- The Trump administration has quietly resumed separating immigrant families at the border, reports ProPublica's Ginger Thompson. The justification is protecting kids from allegedly criminal parents, but immigration advocates say its a return to this year's hugely controversial zero-tolerance policy.
- Migrants massed in Tijuana are organizing among themselves to fairly organize the long list of people who intend to seek asylum in the U.S. and will have to wait months for an appointment, reports the Washington Post.
- The U.S. justice department said it would appeal a judge’s order barring the Trump administration from enforcing an asylum ban ban for immigrants who illegally enter the U.S., reports the Associated Press. (See Nov. 20's post.)
- A transgender woman who died of dehydration in U.S. Immigration and Customs Enforcement custody in May, appeared to have been physically abused before her death. (New York Times)
- Colombia has taken in 1 million Venezuelans fleeing their country's crisis already, but it will not be able to unilaterally absorb the next million refugees predicted to arrive in coming months, said Colombian vice president Marta Lucía Ramírez, calling on the international community to contribute. However she denied rumors that Colombia is participating in a plan to militarily intervene in Venezuela. (Miami Herald)
- A U.S. Navy hospital ship is providing health services to Venezuelan migrants in Colombia this week: everything from tooth extractions to hernias, reports the Associated Press.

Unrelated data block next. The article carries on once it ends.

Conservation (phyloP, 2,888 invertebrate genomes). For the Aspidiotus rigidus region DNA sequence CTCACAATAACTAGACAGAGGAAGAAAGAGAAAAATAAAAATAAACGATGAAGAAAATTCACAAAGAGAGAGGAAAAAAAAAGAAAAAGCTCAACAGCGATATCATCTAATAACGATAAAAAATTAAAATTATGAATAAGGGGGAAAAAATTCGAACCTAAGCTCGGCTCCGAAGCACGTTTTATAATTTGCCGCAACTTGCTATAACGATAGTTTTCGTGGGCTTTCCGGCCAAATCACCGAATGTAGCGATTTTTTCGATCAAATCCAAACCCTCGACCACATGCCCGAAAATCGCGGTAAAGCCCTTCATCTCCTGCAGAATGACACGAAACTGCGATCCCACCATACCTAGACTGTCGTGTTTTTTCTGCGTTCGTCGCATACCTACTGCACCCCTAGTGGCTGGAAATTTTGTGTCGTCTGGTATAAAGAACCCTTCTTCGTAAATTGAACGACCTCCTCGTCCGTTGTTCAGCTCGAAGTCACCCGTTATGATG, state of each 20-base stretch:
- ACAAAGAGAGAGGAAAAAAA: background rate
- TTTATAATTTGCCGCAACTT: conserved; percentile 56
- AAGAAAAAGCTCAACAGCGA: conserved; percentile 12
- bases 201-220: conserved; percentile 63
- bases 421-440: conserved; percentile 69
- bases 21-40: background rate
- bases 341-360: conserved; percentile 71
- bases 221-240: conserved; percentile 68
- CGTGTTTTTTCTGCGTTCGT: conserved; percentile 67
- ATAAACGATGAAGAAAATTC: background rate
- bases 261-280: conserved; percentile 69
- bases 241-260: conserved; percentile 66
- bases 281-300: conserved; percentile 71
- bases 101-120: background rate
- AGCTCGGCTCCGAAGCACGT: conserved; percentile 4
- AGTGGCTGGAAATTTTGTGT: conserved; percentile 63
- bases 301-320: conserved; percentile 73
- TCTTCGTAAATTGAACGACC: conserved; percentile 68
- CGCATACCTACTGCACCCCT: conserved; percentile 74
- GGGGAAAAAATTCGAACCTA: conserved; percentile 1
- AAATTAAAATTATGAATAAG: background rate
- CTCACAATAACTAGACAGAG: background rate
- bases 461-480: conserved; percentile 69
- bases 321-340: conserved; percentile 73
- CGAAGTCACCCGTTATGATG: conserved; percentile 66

- Brazil pulled out of hosting important U.N. climate talks next year, an indication that president-elect Jair Bolsonaro plans to follow through with promises to weaken environmental protections and climate change leadership. (Guardian)
- A judicial decision is expected tomorrow in the case against Honduran environmentalist Berta Cáceres alleged killers, reports El País. Her family denounces that the investigation has been focused on the material assassins, and not the structure behind the murder. "There will be convictions, but not justice," said Berta Zúñiga Cáceres, Cáceres' daughter and the current coordinator of the Consejo Cívico de Organizaciones Populares en Indígenas de Honduras (Copinh).
- Eighteen military officers are belatedly standing trial for the El Mozote massacre, considered one of the worst atrocities of El Salvador's history, reports the Guardian.
- #MMLPQTP: Argentine President Mauricio Macri's performance over the past three years has fallen far short of his promises of international investment and stability in Argentina. The G-20 meeting this week in Buenos Aires will give him an opportunity to showcase Argentina as a peaceful, lucid, and capable international protagonist -- a chance that was squandered in last weekend's aborted Copa Libertadores final, writes Sylvia Colombo in a New York Times Español op-ed. (See Monday's briefs.) Headed into next year's presidential elections, Macri's chances of reelection will depend more on his own performance than his eventual opponents' tactics, she argues.
- Buenos Aires will be on virtual lock-down for the meeting -- all flights over Buenos Aires will be diverted and trains, subways and all public transport will be cancelled for the duration of the summit. The city will be covered by no-go zones in an attempt to contain potential disturbances, and protests will block passersby at other points. But look at it as an opportunity to get away for a long weekend, urged Argentina's tone-deaf security minister Patricia Bullrich. (Guardian)
- Saudi Arabia’s Crown Prince Mohammed bin Salman landed in Buenos Aires today, where he was greeted by Argentina's foreign minister. The visit has taken on added significance after Human Rights Watch urged Argentine prosecutors to investigate the prince for alleged war crimes. (Reuters, Wall Street Journal and see yesterday's briefs.) Even the proposal to investigate could impact the prince's agenda and image. The Washington Post explores how Argentine law makes it unusually easy to bring international human rights cases, a legacy of its last bloody dictatorship.